Comment by Robert | July 9, 2014 | Reply

    • Have not seen any reviews on this book.
      On a similar note, came across studies (via PubMed … about the relationship between diet and autistic disorders.
      Mixed bag….

      This is the search I used….”Autistic Disorder/diet therapy”[Majr]. Used the “Review” filter. w

      Clin Ther. 2013 May;35(5):578-83. doi: 10.1016/j.clinthera.2013.04.011.
      The relationship of autism and gluten.
      Buie T.
      Author information

      Autism is now a common condition with a prevalence of 1 in 88 children. There is no known etiology. Speculation about possible treatments for autism or autism spectrum disorders (ASD) has included the use of various dietary interventions, including a gluten-free diet.
      The goal of this article was to review the literature available evaluating the use of gluten-free diets in patients with autism to determine if diet should be instituted as a treatment.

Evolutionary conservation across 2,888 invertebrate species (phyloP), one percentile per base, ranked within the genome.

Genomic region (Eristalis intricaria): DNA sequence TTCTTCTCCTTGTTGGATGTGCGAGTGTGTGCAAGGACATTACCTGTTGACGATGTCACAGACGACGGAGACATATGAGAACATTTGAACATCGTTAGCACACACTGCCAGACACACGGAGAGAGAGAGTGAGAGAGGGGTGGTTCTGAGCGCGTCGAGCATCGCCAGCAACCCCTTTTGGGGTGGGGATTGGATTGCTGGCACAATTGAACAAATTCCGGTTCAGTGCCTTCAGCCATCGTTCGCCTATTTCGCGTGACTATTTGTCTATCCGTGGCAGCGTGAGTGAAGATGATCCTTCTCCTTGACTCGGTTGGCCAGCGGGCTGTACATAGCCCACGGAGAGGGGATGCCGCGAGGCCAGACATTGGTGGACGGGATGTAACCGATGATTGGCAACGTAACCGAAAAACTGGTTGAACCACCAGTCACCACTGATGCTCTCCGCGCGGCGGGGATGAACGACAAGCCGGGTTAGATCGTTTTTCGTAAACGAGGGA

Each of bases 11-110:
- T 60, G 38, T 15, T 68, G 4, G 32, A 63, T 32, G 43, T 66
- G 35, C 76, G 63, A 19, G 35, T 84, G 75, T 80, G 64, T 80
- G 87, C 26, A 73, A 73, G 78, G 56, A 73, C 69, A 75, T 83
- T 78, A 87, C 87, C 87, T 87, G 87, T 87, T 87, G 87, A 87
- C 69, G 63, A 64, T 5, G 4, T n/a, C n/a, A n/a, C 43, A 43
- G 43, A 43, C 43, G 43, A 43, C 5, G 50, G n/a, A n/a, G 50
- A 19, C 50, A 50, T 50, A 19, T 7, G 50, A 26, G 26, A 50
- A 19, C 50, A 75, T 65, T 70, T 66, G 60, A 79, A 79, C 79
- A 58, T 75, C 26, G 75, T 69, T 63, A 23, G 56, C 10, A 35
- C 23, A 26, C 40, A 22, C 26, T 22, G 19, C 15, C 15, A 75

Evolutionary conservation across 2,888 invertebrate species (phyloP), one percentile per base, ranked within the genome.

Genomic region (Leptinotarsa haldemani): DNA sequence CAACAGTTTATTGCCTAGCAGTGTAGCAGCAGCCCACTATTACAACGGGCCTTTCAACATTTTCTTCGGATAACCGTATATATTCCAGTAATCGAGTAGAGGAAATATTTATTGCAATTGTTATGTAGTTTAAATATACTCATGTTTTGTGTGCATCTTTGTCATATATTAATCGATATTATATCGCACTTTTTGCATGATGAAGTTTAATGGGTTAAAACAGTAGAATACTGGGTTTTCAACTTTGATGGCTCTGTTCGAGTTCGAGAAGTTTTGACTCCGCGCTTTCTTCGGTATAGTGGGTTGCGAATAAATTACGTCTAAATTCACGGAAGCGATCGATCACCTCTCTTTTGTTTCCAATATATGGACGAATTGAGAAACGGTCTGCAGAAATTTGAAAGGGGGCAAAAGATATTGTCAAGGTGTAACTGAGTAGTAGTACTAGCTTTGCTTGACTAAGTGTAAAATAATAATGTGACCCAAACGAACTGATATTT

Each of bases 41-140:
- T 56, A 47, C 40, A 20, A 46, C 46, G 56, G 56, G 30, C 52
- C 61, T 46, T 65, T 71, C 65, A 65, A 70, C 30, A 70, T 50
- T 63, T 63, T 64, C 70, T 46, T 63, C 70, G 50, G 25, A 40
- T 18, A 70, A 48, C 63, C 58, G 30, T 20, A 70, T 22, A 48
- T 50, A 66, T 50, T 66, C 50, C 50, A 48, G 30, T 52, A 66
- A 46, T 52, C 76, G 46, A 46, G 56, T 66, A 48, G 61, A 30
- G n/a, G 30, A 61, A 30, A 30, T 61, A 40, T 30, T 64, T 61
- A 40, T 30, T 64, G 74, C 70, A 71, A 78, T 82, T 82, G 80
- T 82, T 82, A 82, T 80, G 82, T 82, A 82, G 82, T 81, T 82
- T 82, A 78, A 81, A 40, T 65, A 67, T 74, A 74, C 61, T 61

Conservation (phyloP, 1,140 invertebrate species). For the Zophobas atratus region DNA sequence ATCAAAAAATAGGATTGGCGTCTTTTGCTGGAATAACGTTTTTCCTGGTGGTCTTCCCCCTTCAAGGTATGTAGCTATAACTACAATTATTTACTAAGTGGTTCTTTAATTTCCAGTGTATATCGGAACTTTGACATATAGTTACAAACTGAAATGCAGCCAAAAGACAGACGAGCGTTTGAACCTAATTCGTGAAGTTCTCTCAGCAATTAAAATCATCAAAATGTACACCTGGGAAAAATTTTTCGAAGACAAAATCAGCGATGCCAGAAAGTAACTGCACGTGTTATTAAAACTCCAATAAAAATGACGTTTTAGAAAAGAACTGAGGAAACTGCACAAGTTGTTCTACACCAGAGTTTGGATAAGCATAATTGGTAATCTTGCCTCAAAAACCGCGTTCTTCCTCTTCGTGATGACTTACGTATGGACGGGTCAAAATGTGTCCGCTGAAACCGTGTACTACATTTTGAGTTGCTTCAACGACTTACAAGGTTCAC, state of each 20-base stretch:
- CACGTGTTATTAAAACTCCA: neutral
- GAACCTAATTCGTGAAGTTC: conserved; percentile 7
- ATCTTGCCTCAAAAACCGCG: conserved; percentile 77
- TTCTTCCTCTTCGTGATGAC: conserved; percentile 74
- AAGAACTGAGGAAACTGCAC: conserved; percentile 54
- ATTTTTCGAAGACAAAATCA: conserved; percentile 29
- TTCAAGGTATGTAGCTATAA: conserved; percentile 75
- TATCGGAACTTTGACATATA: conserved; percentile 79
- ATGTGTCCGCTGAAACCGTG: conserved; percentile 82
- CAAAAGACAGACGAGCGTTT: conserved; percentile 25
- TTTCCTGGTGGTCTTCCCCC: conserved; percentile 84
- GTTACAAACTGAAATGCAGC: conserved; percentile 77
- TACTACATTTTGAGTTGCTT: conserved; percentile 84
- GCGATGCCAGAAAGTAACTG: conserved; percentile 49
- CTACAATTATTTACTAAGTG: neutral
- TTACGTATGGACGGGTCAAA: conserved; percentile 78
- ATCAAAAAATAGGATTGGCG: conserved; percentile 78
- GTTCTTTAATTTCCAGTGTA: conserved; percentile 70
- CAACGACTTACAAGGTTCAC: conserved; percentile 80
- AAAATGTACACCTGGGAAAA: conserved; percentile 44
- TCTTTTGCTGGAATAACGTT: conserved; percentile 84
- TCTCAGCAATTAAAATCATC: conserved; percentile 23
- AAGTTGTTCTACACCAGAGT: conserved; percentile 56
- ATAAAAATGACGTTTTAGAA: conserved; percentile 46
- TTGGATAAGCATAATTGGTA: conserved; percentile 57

A literature review was performed, identifying previously published studies in which a gluten-free diet was instituted as an autism treatment. These studies were not limited to randomized controlled trials because only 1 article was available that used a double-blind crossover design. Most publish reports were unblinded, observational studies.
      In the only double-blind, crossover study, no benefit of a gluten-free diet was identified. Several other studies did report benefit from gluten-free diet. Controlling for observer bias and what may have represented unrelated progress over time in these studies is not possible. There are many barriers to evaluating treatment benefits for patients with autism. Gluten sensitivity may present in a variety of ways, including gastrointestinal and neurologic symptoms. Although making a diagnosis of celiac disease is easier with new serology and genetic testing, a large number of gluten-sensitive patients do not have celiac disease. Testing to confirm non-celiac gluten sensitivity is not available.